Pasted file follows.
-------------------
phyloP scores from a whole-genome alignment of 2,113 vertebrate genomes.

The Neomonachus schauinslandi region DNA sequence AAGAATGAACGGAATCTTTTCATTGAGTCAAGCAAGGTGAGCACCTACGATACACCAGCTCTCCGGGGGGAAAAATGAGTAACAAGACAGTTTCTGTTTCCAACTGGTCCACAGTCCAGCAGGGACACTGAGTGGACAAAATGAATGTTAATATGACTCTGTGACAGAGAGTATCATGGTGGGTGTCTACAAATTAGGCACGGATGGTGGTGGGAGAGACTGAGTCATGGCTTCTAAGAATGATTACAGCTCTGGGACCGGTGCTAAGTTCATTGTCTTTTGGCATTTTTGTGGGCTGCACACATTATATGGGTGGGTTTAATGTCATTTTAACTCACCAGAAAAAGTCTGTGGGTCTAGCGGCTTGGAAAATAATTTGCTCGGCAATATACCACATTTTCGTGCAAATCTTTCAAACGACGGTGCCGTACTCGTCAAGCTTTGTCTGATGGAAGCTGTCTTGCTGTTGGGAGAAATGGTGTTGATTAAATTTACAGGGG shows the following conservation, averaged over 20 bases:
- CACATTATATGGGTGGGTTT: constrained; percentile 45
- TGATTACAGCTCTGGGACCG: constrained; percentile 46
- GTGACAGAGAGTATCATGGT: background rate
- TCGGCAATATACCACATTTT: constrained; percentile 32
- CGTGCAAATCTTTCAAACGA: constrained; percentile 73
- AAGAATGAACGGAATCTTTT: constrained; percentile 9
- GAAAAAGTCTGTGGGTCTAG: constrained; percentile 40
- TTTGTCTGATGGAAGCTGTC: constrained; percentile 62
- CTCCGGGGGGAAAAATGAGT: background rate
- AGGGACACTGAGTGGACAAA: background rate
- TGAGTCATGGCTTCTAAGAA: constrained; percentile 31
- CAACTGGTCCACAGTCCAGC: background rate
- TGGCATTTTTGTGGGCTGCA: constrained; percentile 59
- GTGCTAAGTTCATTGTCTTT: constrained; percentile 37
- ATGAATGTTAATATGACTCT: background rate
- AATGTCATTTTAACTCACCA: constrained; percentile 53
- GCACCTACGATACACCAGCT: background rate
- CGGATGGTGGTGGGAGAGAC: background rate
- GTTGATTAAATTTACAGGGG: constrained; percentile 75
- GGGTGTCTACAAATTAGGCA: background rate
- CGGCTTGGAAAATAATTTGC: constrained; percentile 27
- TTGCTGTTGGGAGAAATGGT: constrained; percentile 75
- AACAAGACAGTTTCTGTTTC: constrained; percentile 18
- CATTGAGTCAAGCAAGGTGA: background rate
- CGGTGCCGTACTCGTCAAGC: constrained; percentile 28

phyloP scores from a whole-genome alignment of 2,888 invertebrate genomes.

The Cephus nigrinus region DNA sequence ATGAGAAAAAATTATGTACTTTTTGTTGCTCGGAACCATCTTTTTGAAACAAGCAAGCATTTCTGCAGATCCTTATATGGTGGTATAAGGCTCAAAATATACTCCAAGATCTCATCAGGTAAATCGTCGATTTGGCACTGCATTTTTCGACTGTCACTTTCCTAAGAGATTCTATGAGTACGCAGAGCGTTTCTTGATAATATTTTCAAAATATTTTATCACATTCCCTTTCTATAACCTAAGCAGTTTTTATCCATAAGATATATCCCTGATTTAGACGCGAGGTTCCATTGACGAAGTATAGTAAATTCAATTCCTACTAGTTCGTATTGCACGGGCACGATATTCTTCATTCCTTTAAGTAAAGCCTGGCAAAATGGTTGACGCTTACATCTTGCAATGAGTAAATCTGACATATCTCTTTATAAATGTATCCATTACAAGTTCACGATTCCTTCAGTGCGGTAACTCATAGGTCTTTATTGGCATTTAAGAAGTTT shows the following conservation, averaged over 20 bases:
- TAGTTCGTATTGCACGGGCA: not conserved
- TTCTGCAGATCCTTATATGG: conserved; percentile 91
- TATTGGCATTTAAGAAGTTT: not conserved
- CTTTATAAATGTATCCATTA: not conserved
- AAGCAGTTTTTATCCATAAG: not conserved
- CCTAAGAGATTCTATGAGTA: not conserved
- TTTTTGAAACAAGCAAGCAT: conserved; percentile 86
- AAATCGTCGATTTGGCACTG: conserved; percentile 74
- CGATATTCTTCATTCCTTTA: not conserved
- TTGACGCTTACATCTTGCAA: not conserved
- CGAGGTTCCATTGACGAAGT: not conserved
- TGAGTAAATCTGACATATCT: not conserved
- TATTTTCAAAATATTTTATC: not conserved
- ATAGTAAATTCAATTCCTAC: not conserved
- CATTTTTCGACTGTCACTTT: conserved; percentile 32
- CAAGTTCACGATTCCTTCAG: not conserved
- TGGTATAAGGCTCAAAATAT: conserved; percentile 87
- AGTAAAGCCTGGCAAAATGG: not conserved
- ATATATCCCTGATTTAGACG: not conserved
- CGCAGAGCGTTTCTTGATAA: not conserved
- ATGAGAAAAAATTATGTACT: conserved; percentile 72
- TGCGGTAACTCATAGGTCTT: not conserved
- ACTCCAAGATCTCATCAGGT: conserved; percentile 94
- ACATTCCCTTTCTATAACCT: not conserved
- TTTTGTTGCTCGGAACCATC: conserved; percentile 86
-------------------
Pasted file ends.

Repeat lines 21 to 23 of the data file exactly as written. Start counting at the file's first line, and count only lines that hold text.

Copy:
- GTTGATTAAATTTACAGGGG: constrained; percentile 75
- GGGTGTCTACAAATTAGGCA: background rate
- CGGCTTGGAAAATAATTTGC: constrained; percentile 27